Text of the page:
In January 2012, I wrote about the growing trend among Europeans to request that they be “unbaptized”—that is, not content to merely stop attending Mass on Sunday, they wanted to be formally removed from the rolls at their local Catholic parish, and to have any record of their baptism expunged. They wanted to be “unbaptized.”
Of course, that’s not possible. As I wrote before, the Sacrament of Baptism leaves an indelible mark on the soul, and formal resignation from the Church does not obliterate that mark. Apart from that, however, a declaration of “unbaptism” has effects in civil society.
In Germany, for example, adherents of any religion—whether Catholic, Protestant or Jewish—pay a “religious tax” which is equal to 8 or 9 percent of their total tax bill. By disavowing their belief in the faith, German citizens can hope to reap financial benefits, if not eternal benefits. Reasons for the departure of more than 181,000 Germans from organized religion in the year 2010 include a loss of faith, disagreement with Church policy, disappointment following the clergy abuse scandal, and potential tax benefits.
Well, the Roman Catholic bishops of Germany have reacted: Last week the German bishops issued a decree declaring the practice of “unbaptism” a “serious lapse” and imposing a long list of church activities from which the defectors will be excluded. “Unbaptized” persons cannot, for example,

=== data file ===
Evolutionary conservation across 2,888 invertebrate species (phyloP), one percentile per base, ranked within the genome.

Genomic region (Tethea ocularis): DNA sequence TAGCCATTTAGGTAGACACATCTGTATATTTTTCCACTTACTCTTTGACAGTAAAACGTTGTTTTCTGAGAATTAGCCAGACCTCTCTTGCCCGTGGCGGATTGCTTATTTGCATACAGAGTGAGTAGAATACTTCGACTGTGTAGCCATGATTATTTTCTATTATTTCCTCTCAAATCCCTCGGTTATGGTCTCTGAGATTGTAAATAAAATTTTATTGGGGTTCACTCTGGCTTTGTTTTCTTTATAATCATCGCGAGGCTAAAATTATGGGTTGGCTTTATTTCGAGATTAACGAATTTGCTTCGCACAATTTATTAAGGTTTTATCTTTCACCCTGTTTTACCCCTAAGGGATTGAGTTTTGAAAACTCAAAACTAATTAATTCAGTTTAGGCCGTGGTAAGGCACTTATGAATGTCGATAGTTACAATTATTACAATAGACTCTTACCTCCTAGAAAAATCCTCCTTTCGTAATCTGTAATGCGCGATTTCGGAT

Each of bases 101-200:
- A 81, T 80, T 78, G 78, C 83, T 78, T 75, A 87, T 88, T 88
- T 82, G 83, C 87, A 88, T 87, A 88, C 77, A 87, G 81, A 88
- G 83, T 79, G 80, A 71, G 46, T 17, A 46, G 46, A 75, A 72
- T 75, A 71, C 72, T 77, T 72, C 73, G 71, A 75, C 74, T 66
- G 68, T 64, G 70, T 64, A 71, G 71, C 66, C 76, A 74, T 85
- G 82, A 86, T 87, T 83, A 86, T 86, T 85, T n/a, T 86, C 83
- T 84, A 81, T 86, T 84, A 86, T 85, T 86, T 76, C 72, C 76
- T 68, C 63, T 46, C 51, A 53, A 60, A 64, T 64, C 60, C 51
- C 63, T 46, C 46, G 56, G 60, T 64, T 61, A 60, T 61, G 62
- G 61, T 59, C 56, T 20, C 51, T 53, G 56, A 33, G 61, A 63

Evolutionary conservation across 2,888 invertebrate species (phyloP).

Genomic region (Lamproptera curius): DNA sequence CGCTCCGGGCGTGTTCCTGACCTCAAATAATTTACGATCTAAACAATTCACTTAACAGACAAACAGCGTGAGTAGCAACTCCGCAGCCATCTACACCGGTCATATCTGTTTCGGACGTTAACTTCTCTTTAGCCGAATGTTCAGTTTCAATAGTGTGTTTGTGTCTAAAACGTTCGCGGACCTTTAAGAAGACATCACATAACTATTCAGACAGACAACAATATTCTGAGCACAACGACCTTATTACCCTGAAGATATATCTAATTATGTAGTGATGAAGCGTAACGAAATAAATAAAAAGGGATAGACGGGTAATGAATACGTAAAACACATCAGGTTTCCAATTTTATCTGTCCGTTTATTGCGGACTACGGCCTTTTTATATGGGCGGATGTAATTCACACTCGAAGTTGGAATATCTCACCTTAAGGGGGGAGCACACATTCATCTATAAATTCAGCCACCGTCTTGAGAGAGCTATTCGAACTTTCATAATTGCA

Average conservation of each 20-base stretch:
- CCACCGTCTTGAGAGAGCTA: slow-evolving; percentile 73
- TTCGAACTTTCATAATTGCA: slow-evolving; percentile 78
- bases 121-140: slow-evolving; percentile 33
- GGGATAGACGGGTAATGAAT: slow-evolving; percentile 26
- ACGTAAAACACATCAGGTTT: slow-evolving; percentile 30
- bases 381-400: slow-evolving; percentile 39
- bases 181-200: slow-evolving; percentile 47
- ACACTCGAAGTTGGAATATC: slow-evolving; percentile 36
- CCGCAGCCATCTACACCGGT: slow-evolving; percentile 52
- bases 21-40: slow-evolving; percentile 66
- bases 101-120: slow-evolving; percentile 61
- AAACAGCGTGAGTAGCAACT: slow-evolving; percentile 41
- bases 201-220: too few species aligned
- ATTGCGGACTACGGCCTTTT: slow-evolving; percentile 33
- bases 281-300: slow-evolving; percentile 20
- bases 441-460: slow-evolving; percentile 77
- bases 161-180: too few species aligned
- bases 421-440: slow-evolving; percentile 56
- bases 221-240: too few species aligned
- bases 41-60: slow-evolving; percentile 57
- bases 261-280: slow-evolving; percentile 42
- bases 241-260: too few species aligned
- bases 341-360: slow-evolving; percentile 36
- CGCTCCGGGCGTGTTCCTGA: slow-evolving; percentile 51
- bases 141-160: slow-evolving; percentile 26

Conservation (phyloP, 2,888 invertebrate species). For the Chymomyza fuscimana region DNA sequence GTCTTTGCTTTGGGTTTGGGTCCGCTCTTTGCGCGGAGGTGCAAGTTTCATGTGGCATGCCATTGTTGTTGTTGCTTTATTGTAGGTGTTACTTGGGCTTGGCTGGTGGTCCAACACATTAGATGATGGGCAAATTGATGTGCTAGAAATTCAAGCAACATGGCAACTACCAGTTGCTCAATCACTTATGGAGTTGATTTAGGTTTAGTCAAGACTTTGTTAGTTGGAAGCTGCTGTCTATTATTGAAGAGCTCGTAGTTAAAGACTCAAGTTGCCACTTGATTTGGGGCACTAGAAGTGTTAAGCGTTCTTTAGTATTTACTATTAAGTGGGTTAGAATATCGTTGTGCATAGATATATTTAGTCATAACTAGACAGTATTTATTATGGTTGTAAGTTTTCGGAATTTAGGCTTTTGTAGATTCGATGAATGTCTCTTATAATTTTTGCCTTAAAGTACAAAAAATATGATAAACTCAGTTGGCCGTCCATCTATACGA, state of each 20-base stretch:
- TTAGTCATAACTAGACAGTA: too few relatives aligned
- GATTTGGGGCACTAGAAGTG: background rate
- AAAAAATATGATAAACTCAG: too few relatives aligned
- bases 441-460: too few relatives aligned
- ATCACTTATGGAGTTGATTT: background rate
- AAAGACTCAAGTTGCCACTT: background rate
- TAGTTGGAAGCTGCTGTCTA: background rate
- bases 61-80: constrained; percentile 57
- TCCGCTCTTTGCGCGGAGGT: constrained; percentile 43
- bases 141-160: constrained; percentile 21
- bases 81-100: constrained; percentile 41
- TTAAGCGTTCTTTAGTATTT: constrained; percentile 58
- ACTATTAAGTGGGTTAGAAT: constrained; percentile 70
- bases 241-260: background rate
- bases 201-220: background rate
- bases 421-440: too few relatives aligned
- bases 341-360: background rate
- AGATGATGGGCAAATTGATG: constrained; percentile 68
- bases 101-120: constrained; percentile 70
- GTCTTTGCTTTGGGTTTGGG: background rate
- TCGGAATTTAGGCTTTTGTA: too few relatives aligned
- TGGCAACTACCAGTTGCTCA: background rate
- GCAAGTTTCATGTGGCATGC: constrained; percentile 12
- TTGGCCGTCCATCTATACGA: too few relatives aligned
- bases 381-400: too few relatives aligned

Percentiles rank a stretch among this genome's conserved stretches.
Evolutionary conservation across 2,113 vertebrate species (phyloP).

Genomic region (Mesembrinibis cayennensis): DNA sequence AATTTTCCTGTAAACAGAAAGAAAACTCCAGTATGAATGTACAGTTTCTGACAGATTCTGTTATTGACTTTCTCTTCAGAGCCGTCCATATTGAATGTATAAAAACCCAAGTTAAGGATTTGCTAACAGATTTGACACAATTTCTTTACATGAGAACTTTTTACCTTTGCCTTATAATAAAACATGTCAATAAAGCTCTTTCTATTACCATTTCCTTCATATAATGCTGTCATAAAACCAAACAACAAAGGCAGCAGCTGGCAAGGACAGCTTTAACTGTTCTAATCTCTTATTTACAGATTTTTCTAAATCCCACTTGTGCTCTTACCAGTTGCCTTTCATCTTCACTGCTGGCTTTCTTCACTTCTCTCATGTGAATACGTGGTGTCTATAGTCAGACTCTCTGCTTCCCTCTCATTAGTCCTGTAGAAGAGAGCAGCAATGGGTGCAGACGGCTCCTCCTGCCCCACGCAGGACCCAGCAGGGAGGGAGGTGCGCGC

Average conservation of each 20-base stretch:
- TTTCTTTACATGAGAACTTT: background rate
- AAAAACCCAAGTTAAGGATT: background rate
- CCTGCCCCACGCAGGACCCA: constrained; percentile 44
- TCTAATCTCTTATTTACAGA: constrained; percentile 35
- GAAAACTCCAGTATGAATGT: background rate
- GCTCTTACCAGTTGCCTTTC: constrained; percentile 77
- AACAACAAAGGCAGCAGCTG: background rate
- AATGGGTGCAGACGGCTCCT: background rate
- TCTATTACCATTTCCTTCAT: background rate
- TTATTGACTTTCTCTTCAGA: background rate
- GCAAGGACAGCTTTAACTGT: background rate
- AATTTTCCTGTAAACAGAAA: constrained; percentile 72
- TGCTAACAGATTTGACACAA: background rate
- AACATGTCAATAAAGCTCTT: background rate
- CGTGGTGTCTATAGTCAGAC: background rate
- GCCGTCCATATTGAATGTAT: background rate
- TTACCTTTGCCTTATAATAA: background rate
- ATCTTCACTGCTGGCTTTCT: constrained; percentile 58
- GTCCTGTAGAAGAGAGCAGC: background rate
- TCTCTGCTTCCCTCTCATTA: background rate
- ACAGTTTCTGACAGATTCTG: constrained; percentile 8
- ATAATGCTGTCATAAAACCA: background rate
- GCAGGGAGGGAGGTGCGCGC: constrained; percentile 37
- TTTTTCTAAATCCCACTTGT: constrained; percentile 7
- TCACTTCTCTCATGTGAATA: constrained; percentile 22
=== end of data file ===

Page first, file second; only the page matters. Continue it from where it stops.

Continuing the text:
- receive the sacraments, except for a religious blessing at the time of death;
- have a religious funeral, or be interred in a Catholic cemetery;
- work in the church or its institutions, such as schools and hospitals;
- be active in church-sponsored associations such as charity groups or choirs; or
- be godparents for Catholic children.
Additionally, they must get a bishop’s permission to marry a Catholic in a church ceremony.
In reporting the story, Reuters news agency treated the bishops’ stance as an attempt to hold onto their income, and to punish those who weasel out of paying the government-imposed church tax. (Here in America, the practice of government assessing taxes to support churches is unfamiliar; but in Germany, Church taxes brought in about 5 billion Euros, or$6.5 billion, for the Roman Catholic Church in 2010.)
In fact, though, there is no new information here. It has been the constant practice of the Catholic Church to restrict reception of the Sacraments to its members—with baptism, the sacrament of initiation, being the gateway to membership in the Body of Christ.
The German bishops regretted that the consequences of leaving the church had not been clearly spelled out in the past. The bishops’ decree makes clear that one cannot “partly leave” the Church. “It is not possible,” says the statement, “to separate the spiritual community of the Church from the institutional Church.”
For more information on the “de-baptism” phenomenon throughout Europe, read this.
For Reuters’ report, which includes some statistics on the exodus and on Church membership in general, read this.